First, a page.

I’m feeling the lack of sleep and 90 odd miles ridden thus far as I run out of land, a silver grey sea ahead of me, England over the horizon beyond. There’s only about 12 miles left and I still have 4 hours before the ferry home. I sit on a wall and watch the sea for a bit, munching a Nutella crepe washed down with a can of Orangina. Far better than any energy gel.

Clipping back in I know I have two headlands to get over until I can freewheel back into Dieppe. I also have plenty of time, so I drop into a low gear and dawdle back along the coast, zigzagging around the headland hairpins through seaside villages.

Back in Dieppe the sun is shining as I prop the bike against a café and go inside for a late lunch of Moules et Frites and half a bottle of plonk. This is also becoming something of a tradition. After this I wander into town, extract a small rucksack from the saddlebag, and load up on cheese, saucisse, and wine. Not too much mind, I’ve got another 10 miles of cliffs and headwind to deal with in a few hours once back across the channel…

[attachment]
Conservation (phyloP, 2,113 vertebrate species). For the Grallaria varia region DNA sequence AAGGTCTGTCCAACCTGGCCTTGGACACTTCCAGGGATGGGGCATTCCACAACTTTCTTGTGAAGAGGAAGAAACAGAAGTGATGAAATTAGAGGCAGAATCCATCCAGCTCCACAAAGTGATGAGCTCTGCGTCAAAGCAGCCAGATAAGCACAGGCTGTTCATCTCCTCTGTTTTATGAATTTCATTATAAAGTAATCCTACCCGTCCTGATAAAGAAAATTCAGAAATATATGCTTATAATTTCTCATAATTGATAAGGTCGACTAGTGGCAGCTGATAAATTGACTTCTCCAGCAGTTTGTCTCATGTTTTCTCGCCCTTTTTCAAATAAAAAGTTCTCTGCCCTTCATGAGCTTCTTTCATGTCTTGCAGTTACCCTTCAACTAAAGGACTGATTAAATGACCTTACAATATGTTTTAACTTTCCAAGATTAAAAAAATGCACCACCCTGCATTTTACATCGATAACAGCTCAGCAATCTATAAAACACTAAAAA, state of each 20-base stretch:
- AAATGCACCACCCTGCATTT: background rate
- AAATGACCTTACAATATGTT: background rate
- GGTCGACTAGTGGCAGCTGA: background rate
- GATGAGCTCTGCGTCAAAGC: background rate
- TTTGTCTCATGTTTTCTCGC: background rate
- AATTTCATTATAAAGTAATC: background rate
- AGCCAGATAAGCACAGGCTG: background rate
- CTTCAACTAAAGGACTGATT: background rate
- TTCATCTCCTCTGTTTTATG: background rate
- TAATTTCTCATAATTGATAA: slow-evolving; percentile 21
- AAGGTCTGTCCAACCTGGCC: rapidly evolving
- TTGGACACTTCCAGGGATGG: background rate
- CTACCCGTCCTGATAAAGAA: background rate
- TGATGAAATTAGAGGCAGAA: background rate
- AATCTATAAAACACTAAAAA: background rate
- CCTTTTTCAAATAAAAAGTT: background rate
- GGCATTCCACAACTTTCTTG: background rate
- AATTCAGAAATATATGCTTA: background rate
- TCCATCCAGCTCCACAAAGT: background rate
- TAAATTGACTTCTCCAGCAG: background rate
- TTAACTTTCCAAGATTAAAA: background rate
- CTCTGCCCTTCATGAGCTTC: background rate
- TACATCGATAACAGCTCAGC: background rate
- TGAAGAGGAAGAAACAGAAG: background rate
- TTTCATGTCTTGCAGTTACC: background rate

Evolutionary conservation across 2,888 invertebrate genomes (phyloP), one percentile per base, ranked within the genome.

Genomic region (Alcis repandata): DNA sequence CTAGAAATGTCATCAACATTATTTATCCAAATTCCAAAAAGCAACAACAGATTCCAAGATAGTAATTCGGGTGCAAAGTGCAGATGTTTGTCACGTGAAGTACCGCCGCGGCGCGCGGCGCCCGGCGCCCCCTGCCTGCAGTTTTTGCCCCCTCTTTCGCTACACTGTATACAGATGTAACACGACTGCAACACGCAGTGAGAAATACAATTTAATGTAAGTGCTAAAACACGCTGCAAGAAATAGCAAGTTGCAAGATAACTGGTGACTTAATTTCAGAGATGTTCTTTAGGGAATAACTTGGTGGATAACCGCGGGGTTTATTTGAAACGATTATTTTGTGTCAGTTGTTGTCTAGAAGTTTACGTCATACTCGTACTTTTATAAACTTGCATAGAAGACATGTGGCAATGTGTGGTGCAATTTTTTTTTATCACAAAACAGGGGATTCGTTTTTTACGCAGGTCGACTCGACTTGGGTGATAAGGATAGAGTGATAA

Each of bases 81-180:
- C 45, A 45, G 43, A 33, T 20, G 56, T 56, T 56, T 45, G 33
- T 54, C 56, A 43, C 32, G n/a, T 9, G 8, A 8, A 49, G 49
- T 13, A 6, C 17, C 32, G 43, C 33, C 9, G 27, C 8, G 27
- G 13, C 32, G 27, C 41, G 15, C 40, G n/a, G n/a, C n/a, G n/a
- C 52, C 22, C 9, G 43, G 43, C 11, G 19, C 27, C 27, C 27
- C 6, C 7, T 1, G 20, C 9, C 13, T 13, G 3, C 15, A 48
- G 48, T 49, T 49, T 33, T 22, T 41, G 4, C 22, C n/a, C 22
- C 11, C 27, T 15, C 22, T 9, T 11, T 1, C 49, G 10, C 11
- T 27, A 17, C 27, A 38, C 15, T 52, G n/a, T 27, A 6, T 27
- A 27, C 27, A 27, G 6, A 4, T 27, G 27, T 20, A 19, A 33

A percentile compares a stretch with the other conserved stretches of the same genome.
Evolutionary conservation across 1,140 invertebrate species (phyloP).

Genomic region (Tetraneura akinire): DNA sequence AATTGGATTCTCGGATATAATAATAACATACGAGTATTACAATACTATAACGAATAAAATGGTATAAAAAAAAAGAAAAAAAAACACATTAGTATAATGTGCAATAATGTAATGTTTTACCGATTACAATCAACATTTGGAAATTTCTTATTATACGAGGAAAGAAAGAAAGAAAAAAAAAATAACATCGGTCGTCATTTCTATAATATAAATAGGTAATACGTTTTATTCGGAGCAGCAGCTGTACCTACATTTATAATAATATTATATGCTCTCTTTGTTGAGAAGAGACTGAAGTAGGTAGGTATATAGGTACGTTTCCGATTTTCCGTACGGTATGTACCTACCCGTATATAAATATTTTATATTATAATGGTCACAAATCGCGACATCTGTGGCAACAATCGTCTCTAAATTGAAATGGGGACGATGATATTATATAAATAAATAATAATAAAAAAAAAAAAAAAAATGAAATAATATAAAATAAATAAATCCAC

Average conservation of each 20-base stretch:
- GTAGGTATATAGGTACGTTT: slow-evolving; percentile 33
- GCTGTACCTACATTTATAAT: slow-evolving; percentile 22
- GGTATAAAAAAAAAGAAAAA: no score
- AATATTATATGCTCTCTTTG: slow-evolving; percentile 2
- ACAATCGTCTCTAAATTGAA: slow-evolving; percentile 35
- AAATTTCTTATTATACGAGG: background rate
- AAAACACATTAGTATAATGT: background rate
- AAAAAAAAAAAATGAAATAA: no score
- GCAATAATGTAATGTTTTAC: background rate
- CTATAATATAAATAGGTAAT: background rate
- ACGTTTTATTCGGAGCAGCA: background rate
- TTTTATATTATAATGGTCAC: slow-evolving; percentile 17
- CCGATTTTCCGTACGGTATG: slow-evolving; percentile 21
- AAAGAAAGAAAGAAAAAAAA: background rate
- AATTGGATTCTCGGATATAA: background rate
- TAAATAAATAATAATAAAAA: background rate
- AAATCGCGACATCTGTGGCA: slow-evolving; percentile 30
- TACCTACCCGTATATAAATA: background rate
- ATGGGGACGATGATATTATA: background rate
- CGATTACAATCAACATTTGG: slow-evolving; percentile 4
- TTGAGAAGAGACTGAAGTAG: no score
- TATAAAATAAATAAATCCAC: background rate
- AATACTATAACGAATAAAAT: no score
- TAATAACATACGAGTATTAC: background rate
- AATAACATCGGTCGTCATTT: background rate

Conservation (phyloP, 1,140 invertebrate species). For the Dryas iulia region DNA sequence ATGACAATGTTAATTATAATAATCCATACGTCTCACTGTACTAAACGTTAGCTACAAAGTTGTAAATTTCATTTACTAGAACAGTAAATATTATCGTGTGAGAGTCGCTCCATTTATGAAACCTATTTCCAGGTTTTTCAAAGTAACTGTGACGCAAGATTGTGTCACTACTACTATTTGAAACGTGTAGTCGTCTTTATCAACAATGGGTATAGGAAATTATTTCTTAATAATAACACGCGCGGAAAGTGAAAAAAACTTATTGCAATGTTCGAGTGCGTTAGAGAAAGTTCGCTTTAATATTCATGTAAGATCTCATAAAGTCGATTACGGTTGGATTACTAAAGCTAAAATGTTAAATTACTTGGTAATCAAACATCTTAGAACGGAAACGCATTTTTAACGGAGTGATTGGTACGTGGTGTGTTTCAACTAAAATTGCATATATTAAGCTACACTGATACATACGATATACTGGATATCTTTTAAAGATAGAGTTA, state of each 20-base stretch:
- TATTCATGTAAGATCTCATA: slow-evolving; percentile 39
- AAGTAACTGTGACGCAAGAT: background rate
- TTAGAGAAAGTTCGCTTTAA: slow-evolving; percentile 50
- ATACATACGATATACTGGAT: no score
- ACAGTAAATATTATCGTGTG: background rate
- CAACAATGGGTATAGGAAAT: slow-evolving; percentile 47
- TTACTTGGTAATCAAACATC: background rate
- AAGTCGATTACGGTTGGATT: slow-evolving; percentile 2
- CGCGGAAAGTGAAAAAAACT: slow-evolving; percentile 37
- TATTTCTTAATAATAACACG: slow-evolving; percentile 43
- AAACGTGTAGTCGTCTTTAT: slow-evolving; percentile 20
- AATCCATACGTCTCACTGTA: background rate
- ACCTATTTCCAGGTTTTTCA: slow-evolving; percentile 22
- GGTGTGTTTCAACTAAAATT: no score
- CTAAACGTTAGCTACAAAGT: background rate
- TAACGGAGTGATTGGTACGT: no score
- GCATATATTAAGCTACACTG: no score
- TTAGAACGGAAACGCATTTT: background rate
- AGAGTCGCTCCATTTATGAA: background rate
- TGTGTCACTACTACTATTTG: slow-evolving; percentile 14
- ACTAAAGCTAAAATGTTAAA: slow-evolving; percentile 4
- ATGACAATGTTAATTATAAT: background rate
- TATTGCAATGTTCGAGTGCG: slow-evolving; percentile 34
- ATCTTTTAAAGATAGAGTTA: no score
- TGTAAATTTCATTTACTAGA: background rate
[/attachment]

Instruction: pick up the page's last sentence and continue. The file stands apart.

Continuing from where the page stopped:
2 replies »

  1. Enjoyed the post, especially the line: I realise I can see without the need for lights. It must be day.

    That’s an odd feeling, when eyes conditioned to the low night light and mind slow with sleep, you’re hit with the realisation, hey, who turned the lights on?

    How was the bag you tested? I’ve been looking at something like this instead of panniers.

  2. thanks. i love riding at dawn, the changing light is a beautiful thing to watch.

    the bag was fantastic, really impressed. i’m riding to Bristol for Bespoked next week, and then off to Spain for a week at the end of April, so this ride was a bit of a test run for that. along with a framebag and small cockpit bag it’s the ideal set up for light touring. i’ve also got Carradice saddlebag, bar bag and front panniers, so i should have options for all eventualities now 🙂 i have to say that the stability with this style of saddlebag is better than with a large traditional one. also the fact this was a holster system so i could whip out the drybag when i stopped and on ferry made it very versatile. even though it’s a max capacity of 13 litres it seems to hold a lot of stuff.